Volume 27, Issue 4 p. 526-534

Angiotensin II Receptor Blockers for the Treatment of Heart Failure: A Class Effect?

Dr Marie Hudson M. D., M. P.H.

Corresponding Author

Dr Marie Hudson M. D., M. P.H.

Division of Clinical Epidemiology, Research Institute of the McGill University Health Centre, Montreal, Quebec

Division of Clinical Epidemiology, Research Institute of the McGill University Health Centre, 687 Pine Avenue West, Building V, Montreal, Quebec, Canada H3A 1A1; e-mail: [email protected].Search for more papers by this author
Dr. Karin Humphries M. Sc., M. B.A., D. Sc.

Dr. Karin Humphries M. Sc., M. B.A., D. Sc.

Division of Cardiology, University of British Columbia and Centre for Health Evaluation and Outcomes Sciences, St. Paul's Hospital, Vancouver, British Columbia

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Dr. Jack V. Tu M. D., Ph. D.

Dr. Jack V. Tu M. D., Ph. D.

Institute for Clinical Evaluative Sciences and Division of General Internal Medicine, Sunnybrook and Women's College Health Sciences Centre, University of Toronto, Toronto, Ontario

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Dr. Hassan Behlouli Ph. D.

Dr. Hassan Behlouli Ph. D.

Division of Clinical Epidemiology, Research Institute of the McGill University Health Centre, Montreal, Quebec

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Dr. Richard Sheppard M. D.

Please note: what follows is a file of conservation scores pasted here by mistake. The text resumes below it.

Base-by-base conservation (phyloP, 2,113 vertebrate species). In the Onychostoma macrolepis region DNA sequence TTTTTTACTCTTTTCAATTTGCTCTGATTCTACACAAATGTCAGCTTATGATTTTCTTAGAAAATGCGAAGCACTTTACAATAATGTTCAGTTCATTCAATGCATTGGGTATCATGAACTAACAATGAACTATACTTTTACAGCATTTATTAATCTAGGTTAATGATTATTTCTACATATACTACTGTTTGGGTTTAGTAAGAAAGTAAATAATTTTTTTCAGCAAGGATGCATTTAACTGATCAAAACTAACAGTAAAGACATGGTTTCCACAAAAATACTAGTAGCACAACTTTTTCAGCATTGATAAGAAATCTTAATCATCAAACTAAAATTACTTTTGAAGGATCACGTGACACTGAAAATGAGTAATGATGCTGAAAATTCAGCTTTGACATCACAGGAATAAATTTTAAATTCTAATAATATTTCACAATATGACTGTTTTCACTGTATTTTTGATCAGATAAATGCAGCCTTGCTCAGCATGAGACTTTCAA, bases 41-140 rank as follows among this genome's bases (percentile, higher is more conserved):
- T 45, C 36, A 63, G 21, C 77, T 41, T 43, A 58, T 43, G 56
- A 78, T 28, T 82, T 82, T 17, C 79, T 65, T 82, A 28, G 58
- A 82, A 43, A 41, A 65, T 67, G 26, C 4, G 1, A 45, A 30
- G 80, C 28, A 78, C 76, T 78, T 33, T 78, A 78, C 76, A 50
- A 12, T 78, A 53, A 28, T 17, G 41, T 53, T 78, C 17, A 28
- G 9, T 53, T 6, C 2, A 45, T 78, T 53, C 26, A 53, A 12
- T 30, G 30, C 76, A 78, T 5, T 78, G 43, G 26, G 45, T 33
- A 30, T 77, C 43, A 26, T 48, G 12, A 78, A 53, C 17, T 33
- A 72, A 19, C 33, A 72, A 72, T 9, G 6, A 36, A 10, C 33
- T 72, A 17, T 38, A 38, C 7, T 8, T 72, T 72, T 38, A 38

Dr. Richard Sheppard M. D.

Division of Cardiology, Jewish General Hospital, McGill University, Montreal, Quebec

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Dr. Louise Pilote M. D., M. P.H., Ph. D.

Dr. Louise Pilote M. D., M. P.H., Ph. D.

Division of Clinical Epidemiology, Research Institute of the McGill University Health Centre, Montreal, Quebec

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First published: 06 January 2012
Citations: 13

Abstract

Study Objective. To examine the class effect of angiotensin II receptor blockers (ARBs) on mortality in patients with heart failure who were aged 65 years or older.

Design. Retrospective population-based study.

Data Source. Administrative database that stores information on hospital discharge summaries for the Canadian provinces of Quebec, Ontario, and British Columbia.

Patients. A total of 6876 patients aged 65 years or older who were discharged with a primary diagnosis of heart failure between January 1, 1998, and March 31, 2003, and who filled at least one prescription for an ARB within 90 days of discharge.

Measurements and Main Results. Times to all-cause death in patients receiving individual ARBs were compared. Models were adjusted for demographic, clinical, physician, and hospital characteristics; models were also adjusted for dosage categories, which were represented by time-dependent variables. The cohort of 6876 patients had a mean ± SD age of 78 ± 7 years, and most (62%) were women. Losartan was the most frequently prescribed ARB (61%), followed by irbesartan (14%), valsartan (13%), candesartan (10%), and telmisartan (2%). Irbesartan, valsartan, and candesartan were associated with better survival rates than losartan (adjusted hazard ratios [HRs] and 95% confidence intervals [CIs] 0.65 [0.53–0.79], 0.63 [0.51–0.79], and 0.71 [0.57–0.90], respectively). No difference was noted in mortality in patients prescribed telmisartan compared with those receiving losartan (HR 0.92 [95% CI 0.55–1.54]).

Conclusions. Elderly patients with heart failure who were prescribed losartan had worse survival rates compared with those prescribed other commonly used ARBs. The absence of a class effect for ARBs is consistent with data showing pharmacologic differences among the drugs.